There are few jobs in the world like that of the croupier. It’s a contradictory combination of charm, skill, scrutiny, attention to detail, advanced mathematics, and the ability to spot a cheat at fifty paces. Every player must be made to feel welcome but – equally – eyed with suspicion and distrust. What other job teaches you to shuffle and deal cards whilst making instant character assessments about every player at the table? As you work out the Roulette winnings for a dozen people, you must keep a keen eye on every stray chip. Tricky!
At a heated Blackjack, Roulette, or Craps table, emotions can run hot. Winners and losers, cheering and fuming, often a few sheets to the wind, fuelled by complimentary drinks; loud, excited, angry, exuberant. In the midst of the emotional storm: the croupier controls the action, with charm, confidence, and a firm touch.
Imagine the pressure: the chips are down; the bets are on. You sit in front of a table full of locked-in players, staking serious money. All looking at you; hoping you will draw the cards they desire. You are the source of their joy or pain. The answer to their prayers. The difference between a night to remember and a night to forget. This is a tough call.
A typical starting salary for a croupier is around £22,000. To earn this, you will be working up to 40 hours a week and enduring some gnarly eight-hour shifts, from 2pm to 10pm, or 10pm to 6am. Your social life is now your job.
Before you deal a single card, there are a lot of basics you need to bank. You will need to be smart, well-dressed, and reasonably fit. You will definitely be spending a lot of time on your feet, possibly wearing a jacket and dinner suit.
You will need to be able to stay focused until the end of your shift. You will need to concentrate and calculate every player’s winnings; counting chips, quickly and accurately, to keep the game flowing. You will have to do all of this with a smile on your face, making small talk, and keeping the customers engaged and happy.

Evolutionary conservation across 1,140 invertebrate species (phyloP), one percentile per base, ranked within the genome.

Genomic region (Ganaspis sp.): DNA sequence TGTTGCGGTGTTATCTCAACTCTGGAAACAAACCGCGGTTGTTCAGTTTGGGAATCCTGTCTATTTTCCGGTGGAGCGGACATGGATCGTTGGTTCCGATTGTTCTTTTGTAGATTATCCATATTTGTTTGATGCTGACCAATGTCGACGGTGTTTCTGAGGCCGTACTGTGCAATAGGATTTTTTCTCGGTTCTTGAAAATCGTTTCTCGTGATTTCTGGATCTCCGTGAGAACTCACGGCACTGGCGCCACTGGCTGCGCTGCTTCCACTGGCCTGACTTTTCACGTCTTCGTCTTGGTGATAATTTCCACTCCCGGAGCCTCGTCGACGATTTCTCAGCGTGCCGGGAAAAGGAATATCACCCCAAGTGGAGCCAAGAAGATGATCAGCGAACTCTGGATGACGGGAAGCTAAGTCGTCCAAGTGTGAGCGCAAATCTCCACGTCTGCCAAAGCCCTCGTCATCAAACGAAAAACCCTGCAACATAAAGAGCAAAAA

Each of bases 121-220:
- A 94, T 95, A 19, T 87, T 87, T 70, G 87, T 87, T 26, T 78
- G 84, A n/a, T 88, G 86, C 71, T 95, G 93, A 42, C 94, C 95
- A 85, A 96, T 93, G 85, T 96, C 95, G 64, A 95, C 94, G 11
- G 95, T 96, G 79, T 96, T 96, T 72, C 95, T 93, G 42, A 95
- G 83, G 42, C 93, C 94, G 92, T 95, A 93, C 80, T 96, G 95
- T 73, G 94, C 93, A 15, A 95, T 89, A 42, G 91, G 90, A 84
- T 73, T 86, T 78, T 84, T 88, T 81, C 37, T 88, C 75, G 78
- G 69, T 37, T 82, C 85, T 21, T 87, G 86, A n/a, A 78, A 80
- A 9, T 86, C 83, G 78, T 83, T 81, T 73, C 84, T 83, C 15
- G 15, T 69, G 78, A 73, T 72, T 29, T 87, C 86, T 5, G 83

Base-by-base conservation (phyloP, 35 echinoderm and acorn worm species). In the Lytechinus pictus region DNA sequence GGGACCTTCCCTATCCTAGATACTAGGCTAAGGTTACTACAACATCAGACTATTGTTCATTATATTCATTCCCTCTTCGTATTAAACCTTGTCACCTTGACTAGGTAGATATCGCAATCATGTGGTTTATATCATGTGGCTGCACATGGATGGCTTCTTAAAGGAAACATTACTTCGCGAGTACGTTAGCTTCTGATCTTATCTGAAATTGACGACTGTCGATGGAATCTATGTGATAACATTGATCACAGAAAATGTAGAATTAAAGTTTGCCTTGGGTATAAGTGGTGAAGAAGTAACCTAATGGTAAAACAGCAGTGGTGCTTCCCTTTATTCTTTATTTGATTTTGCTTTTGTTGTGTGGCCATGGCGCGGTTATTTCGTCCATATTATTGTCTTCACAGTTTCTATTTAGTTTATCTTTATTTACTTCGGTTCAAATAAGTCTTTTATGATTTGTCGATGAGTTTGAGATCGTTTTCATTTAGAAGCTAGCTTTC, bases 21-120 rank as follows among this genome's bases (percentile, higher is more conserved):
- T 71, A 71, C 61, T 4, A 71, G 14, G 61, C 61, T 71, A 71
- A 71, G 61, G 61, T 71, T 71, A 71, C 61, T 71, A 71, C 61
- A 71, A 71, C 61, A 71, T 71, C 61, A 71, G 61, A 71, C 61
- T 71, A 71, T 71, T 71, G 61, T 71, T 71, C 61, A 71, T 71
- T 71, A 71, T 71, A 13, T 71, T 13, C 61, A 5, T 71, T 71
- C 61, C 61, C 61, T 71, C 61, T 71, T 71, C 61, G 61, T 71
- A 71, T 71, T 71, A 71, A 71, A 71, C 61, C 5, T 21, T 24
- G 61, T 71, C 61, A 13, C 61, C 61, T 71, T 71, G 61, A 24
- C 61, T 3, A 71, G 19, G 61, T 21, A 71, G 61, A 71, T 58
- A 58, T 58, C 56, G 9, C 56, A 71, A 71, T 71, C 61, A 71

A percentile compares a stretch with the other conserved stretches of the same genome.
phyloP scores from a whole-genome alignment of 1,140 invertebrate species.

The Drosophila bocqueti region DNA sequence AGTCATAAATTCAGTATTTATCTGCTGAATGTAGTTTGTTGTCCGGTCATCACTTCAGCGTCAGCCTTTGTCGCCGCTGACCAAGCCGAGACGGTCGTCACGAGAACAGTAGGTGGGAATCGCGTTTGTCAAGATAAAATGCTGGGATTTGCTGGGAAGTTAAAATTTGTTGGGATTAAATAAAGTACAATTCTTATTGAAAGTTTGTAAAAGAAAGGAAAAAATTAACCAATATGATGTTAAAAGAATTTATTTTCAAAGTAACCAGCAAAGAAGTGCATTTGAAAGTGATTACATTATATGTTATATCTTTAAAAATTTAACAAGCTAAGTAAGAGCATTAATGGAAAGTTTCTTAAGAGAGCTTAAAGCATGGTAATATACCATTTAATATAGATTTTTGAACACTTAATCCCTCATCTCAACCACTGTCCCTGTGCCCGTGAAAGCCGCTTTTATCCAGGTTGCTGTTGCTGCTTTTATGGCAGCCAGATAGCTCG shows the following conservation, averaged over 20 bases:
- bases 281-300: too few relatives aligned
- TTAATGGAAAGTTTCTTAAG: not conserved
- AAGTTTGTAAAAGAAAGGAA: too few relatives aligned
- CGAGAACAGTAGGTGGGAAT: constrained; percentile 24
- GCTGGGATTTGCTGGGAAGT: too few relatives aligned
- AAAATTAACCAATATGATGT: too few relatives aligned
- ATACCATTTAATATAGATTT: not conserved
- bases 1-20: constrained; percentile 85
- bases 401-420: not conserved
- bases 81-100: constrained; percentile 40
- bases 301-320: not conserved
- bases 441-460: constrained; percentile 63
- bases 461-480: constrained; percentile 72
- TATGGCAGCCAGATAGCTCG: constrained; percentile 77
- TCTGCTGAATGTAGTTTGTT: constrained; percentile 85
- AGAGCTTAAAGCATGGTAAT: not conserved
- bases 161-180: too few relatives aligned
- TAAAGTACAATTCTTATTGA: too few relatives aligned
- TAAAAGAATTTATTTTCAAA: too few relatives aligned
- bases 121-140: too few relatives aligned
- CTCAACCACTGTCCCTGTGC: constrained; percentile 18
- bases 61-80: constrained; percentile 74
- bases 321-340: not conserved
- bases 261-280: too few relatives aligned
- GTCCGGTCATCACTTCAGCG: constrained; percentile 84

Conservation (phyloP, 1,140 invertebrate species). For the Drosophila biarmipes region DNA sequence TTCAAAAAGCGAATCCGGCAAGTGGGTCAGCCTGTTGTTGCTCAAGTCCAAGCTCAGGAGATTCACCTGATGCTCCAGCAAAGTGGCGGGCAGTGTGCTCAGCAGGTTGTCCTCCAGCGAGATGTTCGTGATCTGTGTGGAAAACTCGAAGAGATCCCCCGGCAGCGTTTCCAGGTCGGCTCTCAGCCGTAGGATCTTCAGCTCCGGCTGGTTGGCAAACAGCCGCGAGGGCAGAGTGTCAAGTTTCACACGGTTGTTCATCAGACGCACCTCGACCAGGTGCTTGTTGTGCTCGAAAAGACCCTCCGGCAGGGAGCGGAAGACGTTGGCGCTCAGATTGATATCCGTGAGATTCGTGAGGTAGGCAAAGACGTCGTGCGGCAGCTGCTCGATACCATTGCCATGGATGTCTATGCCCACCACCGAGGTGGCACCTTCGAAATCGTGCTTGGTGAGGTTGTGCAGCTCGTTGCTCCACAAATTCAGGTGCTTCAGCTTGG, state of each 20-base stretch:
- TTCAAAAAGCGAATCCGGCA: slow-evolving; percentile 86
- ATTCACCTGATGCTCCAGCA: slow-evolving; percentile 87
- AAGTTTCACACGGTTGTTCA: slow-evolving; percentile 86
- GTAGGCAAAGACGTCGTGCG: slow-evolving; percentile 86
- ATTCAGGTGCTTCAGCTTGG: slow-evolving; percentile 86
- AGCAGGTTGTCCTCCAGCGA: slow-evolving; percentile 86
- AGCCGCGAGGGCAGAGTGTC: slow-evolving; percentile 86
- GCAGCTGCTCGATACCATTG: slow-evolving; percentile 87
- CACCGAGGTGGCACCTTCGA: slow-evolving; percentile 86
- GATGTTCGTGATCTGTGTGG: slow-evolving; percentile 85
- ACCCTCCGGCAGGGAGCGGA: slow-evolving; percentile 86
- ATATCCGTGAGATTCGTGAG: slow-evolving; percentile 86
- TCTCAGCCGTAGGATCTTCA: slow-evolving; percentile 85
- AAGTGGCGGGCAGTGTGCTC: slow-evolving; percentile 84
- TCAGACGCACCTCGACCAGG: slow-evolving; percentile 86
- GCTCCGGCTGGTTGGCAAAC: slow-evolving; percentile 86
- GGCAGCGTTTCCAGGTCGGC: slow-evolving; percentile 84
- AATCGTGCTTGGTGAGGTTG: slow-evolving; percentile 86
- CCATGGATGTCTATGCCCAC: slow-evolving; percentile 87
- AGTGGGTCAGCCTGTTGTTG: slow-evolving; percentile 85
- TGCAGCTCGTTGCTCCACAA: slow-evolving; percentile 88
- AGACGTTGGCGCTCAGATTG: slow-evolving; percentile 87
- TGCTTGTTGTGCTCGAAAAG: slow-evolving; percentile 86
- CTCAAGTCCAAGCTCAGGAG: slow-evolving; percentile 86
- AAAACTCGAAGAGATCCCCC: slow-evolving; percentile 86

Chain of Command
You will also have to accept the fact that you work in a hierarchy of distrust. Every casino has a chain of command and scrutiny. The croupier is the public face of the casino. Watching the croupiers are the floor managers who – in turn – are watched by the pit boss. It’s designed to make everyone feel secure but it’s not a job for the neurotic.
If you’re still in and ready to play, it’s time to get trained and qualified. There are several croupier schools in the UK. If you are lucky, you might get your training in-house. Training courses typically last six weeks and can cost anything from £300 to £2,500. Some offer guaranteed employment at the end.
Training to Deal
As you would expect, training takes in all aspects of casino gaming. You will learn the rules of Roulette, Blackjack, Stud Poker, Three Card Poker, and more. Trainee croupiers will learn to shuffle cards, push stacks of chips, and place bets, as well as the odds of all games, multiplication tables, and customer service.
You must also always clear your hands, never turn your back, and never cover your mouth. An experienced croupier will also be fully aware of all the industry’s regulations and be able to spot someone who is becoming a problem gambler.
Licensed to Thrill
At the end of the training course, players must apply for a personal functional licence (PFL). These licences are necessary for anyone who works in the gambling business. They cost £185 and are legally required by the UK Gambling Commission which states: “any individual who performs any function which enables them to influence the outcome of gambling or relates to the receiving or paying of money in connection with gambling will require a Personal Functional Licence.”
To qualify, you must provide details of your address for the past five years and demonstrate financial and personal integrity, as well as a clean criminal record. The process can take up to eight weeks and you must agree to an electronic disclosure and barring service.
Carry on Cruising
Time for the good news. You’ve trained. You’ve qualified. You’ve got your licence. The world is now your oyster. Most countries have casinos and good croupiers can be hard to find. The world’s most exotic locations normally have high-end hotels with casinos. Fancy working in the Caribbean? You can.
Cruise ships, Las Vegas, Asia… there are casinos everywhere and the money soon gets better. Tips can also be a significant salary booster. Some croupiers end up working in live streaming online casinos or work in online casino customer support and VIP departments. A detailed knowledge of the games and the players who love them is a clear advantage.
In conclusion: it’s hard work, challenging, and disciplined. It’s also a great way to explore the world and mix with some fascinating people. Deal us in.